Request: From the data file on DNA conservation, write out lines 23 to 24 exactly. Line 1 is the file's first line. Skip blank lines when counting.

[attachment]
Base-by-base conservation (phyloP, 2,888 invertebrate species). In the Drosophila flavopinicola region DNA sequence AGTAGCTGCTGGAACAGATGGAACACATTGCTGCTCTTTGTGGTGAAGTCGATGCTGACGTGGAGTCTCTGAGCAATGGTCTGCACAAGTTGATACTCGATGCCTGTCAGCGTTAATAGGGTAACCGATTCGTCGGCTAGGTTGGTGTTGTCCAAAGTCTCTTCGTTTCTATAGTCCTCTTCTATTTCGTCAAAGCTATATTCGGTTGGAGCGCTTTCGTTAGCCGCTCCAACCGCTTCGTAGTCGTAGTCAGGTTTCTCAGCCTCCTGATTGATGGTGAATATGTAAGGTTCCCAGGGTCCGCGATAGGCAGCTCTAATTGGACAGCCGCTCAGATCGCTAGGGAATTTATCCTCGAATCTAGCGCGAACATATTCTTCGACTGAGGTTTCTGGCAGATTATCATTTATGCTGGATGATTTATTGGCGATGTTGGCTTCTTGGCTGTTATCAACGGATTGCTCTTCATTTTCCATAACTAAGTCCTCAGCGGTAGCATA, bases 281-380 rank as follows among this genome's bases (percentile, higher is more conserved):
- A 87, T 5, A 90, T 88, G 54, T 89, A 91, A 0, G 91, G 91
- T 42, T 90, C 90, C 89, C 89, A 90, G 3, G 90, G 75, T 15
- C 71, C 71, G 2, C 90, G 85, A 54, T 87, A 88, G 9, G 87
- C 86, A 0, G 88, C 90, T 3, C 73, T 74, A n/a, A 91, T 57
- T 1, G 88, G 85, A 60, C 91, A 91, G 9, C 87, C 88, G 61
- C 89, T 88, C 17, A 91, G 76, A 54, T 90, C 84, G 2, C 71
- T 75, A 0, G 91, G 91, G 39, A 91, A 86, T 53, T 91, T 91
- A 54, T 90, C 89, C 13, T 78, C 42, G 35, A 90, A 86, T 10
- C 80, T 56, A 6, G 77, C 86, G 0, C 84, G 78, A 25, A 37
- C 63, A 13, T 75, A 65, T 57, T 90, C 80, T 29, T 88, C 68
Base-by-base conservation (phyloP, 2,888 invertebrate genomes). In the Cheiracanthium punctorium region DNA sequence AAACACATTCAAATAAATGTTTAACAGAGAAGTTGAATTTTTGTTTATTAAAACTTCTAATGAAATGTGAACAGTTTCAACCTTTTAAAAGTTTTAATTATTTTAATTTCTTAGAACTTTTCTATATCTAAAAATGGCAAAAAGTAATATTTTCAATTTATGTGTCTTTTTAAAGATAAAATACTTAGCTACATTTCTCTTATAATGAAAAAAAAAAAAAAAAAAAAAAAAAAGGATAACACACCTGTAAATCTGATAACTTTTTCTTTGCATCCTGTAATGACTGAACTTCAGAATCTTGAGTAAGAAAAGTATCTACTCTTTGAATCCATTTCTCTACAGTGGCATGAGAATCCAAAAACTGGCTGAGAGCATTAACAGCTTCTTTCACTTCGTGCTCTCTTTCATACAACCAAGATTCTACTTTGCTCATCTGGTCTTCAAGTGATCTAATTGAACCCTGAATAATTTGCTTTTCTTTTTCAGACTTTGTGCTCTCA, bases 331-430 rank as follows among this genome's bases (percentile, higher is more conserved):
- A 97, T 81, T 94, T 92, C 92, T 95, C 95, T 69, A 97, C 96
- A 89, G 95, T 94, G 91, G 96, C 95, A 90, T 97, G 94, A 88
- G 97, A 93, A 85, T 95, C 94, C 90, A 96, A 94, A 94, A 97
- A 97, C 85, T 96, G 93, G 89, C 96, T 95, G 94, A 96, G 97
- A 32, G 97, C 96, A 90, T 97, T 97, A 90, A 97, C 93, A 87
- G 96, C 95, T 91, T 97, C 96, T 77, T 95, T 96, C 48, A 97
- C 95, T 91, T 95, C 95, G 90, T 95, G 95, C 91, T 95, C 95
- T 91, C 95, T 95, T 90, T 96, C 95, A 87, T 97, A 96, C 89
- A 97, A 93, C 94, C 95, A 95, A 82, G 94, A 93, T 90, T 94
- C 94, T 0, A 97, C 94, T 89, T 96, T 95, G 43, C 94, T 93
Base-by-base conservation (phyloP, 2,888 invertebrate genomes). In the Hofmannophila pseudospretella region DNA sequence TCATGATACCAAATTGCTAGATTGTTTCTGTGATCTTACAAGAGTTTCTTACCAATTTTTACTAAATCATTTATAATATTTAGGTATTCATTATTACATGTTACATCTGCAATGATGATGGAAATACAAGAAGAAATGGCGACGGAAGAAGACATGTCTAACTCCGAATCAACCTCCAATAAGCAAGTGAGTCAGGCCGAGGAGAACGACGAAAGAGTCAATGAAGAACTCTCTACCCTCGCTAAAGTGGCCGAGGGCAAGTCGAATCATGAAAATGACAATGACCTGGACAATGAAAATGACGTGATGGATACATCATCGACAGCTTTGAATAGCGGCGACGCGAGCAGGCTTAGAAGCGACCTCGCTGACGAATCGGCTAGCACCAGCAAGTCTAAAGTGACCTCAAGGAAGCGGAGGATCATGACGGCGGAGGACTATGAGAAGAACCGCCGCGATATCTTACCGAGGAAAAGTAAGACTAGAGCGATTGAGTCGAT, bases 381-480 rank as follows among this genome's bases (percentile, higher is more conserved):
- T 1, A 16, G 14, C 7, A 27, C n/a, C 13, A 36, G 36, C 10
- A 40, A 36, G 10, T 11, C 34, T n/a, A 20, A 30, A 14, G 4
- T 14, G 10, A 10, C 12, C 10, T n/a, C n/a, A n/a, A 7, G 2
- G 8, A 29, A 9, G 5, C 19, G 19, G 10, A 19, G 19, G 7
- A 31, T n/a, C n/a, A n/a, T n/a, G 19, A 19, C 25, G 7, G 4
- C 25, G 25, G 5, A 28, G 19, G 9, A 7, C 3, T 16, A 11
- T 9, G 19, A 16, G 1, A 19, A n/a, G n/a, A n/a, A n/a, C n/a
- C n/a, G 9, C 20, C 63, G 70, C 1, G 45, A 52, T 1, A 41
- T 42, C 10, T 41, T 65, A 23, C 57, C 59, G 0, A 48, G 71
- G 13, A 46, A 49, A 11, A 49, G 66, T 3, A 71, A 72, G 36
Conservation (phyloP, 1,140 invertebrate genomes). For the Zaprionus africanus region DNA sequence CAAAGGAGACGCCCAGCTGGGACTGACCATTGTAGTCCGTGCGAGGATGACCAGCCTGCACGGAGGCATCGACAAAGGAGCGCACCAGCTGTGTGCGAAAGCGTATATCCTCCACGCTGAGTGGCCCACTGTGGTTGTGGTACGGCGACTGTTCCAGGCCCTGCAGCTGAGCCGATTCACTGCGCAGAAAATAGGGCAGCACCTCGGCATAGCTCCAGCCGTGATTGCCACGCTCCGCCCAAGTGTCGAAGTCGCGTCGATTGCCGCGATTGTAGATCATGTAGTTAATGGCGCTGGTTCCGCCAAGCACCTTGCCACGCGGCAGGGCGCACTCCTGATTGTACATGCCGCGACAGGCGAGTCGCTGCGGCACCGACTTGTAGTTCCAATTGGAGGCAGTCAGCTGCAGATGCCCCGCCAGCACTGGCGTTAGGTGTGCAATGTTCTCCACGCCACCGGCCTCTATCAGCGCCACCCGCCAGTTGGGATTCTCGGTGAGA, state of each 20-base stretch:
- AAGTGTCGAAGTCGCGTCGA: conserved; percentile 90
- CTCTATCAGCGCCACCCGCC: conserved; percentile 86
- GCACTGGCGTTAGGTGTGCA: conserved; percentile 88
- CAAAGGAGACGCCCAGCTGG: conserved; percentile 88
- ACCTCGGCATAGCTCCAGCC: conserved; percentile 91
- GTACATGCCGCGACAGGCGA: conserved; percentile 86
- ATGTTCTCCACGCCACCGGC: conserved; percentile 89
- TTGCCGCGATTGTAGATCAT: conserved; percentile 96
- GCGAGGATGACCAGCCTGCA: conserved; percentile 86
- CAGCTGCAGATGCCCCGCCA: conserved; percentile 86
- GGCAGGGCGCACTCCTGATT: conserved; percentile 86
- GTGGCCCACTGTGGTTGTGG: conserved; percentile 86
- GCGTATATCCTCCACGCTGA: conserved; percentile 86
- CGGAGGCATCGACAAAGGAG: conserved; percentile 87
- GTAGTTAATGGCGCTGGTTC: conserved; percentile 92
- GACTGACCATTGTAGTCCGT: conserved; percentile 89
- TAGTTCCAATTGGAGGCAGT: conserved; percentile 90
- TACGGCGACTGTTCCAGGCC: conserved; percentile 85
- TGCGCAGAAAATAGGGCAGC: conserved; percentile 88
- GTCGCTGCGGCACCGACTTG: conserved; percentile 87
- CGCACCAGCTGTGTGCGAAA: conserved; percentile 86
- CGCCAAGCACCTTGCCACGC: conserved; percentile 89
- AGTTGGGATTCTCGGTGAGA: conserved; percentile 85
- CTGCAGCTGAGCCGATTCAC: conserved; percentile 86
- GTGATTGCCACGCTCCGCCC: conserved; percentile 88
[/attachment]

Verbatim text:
Base-by-base conservation (phyloP, 2,888 invertebrate genomes). In the Hofmannophila pseudospretella region DNA sequence TCATGATACCAAATTGCTAGATTGTTTCTGTGATCTTACAAGAGTTTCTTACCAATTTTTACTAAATCATTTATAATATTTAGGTATTCATTATTACATGTTACATCTGCAATGATGATGGAAATACAAGAAGAAATGGCGACGGAAGAAGACATGTCTAACTCCGAATCAACCTCCAATAAGCAAGTGAGTCAGGCCGAGGAGAACGACGAAAGAGTCAATGAAGAACTCTCTACCCTCGCTAAAGTGGCCGAGGGCAAGTCGAATCATGAAAATGACAATGACCTGGACAATGAAAATGACGTGATGGATACATCATCGACAGCTTTGAATAGCGGCGACGCGAGCAGGCTTAGAAGCGACCTCGCTGACGAATCGGCTAGCACCAGCAAGTCTAAAGTGACCTCAAGGAAGCGGAGGATCATGACGGCGGAGGACTATGAGAAGAACCGCCGCGATATCTTACCGAGGAAAAGTAAGACTAGAGCGATTGAGTCGAT, bases 381-480 rank as follows among this genome's bases (percentile, higher is more conserved):
- T 1, A 16, G 14, C 7, A 27, C n/a, C 13, A 36, G 36, C 10